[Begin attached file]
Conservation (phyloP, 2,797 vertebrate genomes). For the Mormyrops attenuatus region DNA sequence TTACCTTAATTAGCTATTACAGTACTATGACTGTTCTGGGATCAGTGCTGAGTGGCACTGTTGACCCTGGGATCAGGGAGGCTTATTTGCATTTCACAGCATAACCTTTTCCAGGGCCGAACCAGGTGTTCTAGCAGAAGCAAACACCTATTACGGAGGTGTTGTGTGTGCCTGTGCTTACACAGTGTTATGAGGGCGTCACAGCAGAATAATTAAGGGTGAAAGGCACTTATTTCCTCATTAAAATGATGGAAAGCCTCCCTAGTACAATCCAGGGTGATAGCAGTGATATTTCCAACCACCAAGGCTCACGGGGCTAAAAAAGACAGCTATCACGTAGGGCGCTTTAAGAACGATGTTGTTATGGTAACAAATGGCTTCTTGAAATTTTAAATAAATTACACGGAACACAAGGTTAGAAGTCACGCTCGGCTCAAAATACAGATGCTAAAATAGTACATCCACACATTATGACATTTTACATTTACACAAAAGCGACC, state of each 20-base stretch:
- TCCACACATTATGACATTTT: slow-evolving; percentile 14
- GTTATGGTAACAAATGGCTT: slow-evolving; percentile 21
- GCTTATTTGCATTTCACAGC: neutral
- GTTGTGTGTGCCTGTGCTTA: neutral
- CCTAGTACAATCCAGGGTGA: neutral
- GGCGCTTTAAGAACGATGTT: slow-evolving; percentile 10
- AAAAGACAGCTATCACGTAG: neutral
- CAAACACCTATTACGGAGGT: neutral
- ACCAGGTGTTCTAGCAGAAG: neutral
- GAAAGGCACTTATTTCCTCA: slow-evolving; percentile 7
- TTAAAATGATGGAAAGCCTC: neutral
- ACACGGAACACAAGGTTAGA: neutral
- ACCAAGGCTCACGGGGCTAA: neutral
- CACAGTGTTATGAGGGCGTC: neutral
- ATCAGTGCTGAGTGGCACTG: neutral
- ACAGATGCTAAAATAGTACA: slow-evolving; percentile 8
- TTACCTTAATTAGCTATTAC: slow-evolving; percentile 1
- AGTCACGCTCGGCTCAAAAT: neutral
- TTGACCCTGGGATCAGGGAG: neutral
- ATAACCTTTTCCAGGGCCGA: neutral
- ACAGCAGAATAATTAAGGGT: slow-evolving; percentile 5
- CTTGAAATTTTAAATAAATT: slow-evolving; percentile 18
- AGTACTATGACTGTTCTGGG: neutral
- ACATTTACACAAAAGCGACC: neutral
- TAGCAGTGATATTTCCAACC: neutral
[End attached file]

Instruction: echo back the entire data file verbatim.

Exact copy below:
Conservation (phyloP, 2,797 vertebrate genomes). For the Mormyrops attenuatus region DNA sequence TTACCTTAATTAGCTATTACAGTACTATGACTGTTCTGGGATCAGTGCTGAGTGGCACTGTTGACCCTGGGATCAGGGAGGCTTATTTGCATTTCACAGCATAACCTTTTCCAGGGCCGAACCAGGTGTTCTAGCAGAAGCAAACACCTATTACGGAGGTGTTGTGTGTGCCTGTGCTTACACAGTGTTATGAGGGCGTCACAGCAGAATAATTAAGGGTGAAAGGCACTTATTTCCTCATTAAAATGATGGAAAGCCTCCCTAGTACAATCCAGGGTGATAGCAGTGATATTTCCAACCACCAAGGCTCACGGGGCTAAAAAAGACAGCTATCACGTAGGGCGCTTTAAGAACGATGTTGTTATGGTAACAAATGGCTTCTTGAAATTTTAAATAAATTACACGGAACACAAGGTTAGAAGTCACGCTCGGCTCAAAATACAGATGCTAAAATAGTACATCCACACATTATGACATTTTACATTTACACAAAAGCGACC, state of each 20-base stretch:
- TCCACACATTATGACATTTT: slow-evolving; percentile 14
- GTTATGGTAACAAATGGCTT: slow-evolving; percentile 21
- GCTTATTTGCATTTCACAGC: neutral
- GTTGTGTGTGCCTGTGCTTA: neutral
- CCTAGTACAATCCAGGGTGA: neutral
- GGCGCTTTAAGAACGATGTT: slow-evolving; percentile 10
- AAAAGACAGCTATCACGTAG: neutral
- CAAACACCTATTACGGAGGT: neutral
- ACCAGGTGTTCTAGCAGAAG: neutral
- GAAAGGCACTTATTTCCTCA: slow-evolving; percentile 7
- TTAAAATGATGGAAAGCCTC: neutral
- ACACGGAACACAAGGTTAGA: neutral
- ACCAAGGCTCACGGGGCTAA: neutral
- CACAGTGTTATGAGGGCGTC: neutral
- ATCAGTGCTGAGTGGCACTG: neutral
- ACAGATGCTAAAATAGTACA: slow-evolving; percentile 8
- TTACCTTAATTAGCTATTAC: slow-evolving; percentile 1
- AGTCACGCTCGGCTCAAAAT: neutral
- TTGACCCTGGGATCAGGGAG: neutral
- ATAACCTTTTCCAGGGCCGA: neutral
- ACAGCAGAATAATTAAGGGT: slow-evolving; percentile 5
- CTTGAAATTTTAAATAAATT: slow-evolving; percentile 18
- AGTACTATGACTGTTCTGGG: neutral
- ACATTTACACAAAAGCGACC: neutral
- TAGCAGTGATATTTCCAACC: neutral